San Diego State University and University of Southern California engineers are pushing the frontiers of athlete safety and elderly care with their recent foray into 3D-printed protective gear, drawing inspiration from the ocean's depths. A team of researchers utilized the unique structure of the cuttlefish's bone, known for its strength and lightweight properties, to design an advanced body armor, intended to support football players and potentially service members and astronauts in their high-stress environments.
Assistant Professor Yang Yang from San Diego State University’s Department of Mechanical Engineering explained the rationale behind selecting an aquatic template for the project. "So I got inspiration from this cuttlefish bone structure, and I saw that as lightweight and strong structures, but the structure is very complex is hard to manufacture by the traditional manufacturing precise and 3D printing gives us a good solution," Yang told CBS 8. The gear is intended to be an added layer, not a replacement, for existing equipment and incorporates data collection to aid future research.
In their quest to revolutionize protective wear, the researchers developed a unique composite by integrating piezoelectric Rochelle salt crystals into structures resembling a cuttlefish bone's matrix. This novel material mix exhibits the required durability and has built-in capabilities for monitoring and data collection. "This 3D-printed composite materials with a biomimetic structure inherits the lightness and strength of the matrix, and also gains sensing capabilities through the grown piezoelectric salts," Researcher Runjian Jiang explained in a study featured by San Diego State University News.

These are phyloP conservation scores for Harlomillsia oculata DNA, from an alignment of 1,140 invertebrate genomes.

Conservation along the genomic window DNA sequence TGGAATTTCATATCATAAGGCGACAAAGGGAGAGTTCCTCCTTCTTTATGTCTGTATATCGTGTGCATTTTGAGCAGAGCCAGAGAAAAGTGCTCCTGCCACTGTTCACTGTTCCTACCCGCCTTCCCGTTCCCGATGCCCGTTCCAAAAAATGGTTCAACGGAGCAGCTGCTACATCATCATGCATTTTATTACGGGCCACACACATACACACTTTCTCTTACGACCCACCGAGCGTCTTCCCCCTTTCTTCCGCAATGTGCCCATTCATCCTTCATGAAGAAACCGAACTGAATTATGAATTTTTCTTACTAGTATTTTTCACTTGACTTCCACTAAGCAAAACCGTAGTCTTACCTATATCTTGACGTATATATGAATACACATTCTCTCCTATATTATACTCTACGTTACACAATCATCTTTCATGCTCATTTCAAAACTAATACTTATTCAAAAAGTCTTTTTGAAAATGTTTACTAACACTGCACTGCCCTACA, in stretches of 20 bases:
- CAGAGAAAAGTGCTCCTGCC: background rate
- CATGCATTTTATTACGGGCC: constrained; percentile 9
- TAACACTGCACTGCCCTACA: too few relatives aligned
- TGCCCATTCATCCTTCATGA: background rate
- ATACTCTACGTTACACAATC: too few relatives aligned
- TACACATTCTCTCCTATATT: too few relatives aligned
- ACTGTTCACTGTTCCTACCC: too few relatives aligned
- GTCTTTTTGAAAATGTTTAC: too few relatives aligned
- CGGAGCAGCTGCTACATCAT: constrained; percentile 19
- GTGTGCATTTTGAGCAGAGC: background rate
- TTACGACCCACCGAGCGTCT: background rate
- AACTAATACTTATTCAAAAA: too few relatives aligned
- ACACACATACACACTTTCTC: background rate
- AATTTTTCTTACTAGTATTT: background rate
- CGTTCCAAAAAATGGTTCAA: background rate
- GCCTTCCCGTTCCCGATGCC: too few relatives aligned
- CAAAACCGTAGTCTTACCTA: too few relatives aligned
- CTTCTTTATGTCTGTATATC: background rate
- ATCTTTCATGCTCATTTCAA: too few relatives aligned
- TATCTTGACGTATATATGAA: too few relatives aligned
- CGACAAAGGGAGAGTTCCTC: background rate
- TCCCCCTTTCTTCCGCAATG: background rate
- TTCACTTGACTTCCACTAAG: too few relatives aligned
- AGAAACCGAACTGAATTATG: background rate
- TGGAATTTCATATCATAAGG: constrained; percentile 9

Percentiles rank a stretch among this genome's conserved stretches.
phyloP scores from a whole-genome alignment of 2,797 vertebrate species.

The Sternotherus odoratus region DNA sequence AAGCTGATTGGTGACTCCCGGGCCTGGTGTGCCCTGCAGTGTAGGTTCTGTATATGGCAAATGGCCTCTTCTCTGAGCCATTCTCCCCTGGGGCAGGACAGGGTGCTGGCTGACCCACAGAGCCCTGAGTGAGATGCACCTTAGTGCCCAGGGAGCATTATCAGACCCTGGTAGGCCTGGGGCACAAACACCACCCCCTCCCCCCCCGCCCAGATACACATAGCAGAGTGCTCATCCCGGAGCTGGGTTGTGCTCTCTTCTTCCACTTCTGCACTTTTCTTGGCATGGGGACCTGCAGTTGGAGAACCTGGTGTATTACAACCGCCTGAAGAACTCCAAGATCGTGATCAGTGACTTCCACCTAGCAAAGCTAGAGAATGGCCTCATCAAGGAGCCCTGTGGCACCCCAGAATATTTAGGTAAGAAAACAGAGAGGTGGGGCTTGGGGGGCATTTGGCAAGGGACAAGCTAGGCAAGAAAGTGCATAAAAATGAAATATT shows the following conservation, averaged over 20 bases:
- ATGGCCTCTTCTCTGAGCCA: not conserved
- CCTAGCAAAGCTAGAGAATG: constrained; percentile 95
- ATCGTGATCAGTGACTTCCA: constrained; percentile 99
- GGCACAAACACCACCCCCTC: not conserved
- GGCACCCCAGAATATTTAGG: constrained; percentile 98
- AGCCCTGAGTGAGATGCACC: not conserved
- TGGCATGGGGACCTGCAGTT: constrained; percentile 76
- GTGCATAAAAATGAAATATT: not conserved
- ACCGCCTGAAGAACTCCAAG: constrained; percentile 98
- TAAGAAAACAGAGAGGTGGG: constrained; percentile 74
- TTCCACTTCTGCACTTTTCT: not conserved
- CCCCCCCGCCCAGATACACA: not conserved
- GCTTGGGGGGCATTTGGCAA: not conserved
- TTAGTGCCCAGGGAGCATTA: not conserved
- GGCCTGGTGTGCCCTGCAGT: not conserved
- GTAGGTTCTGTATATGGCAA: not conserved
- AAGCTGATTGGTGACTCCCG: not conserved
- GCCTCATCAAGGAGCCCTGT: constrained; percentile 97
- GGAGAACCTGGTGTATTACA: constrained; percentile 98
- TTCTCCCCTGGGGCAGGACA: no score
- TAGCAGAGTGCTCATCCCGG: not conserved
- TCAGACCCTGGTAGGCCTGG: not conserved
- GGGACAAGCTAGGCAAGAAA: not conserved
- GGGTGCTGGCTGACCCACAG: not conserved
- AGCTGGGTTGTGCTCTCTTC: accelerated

The engineered solution is also a nod toward sustainability. Traditional ceramics, when damaged, become waste, while the team's 3D-printed material can be repaired and recycled. "When traditional ceramics break, it’s impossible to heal them in this way, creating a lot of waste. Our method, on the other hand, is reusable. The manufacturing process uses much less energy, and the overall price of the product is lower," Yang disclosed in the same SDSU News publication.
Among the forthcoming developments is a specialized knee pad for elderly individuals that would not only cushion falls but also send alerts for help—turning passive protection into an active response system. Looking ahead, there are plans for commercialization as well as collaborations with industry partners, such as 3D Systems and their involvement with the NFL, to produce customized helmets with enhanced protection and impact analysis. "We are able to design a specific helmet for each player that will fit their body better, allowing for more flexibility and improved performance," Yang also mentioned to SDSU News, indicating wider applications for the technology on the horizon.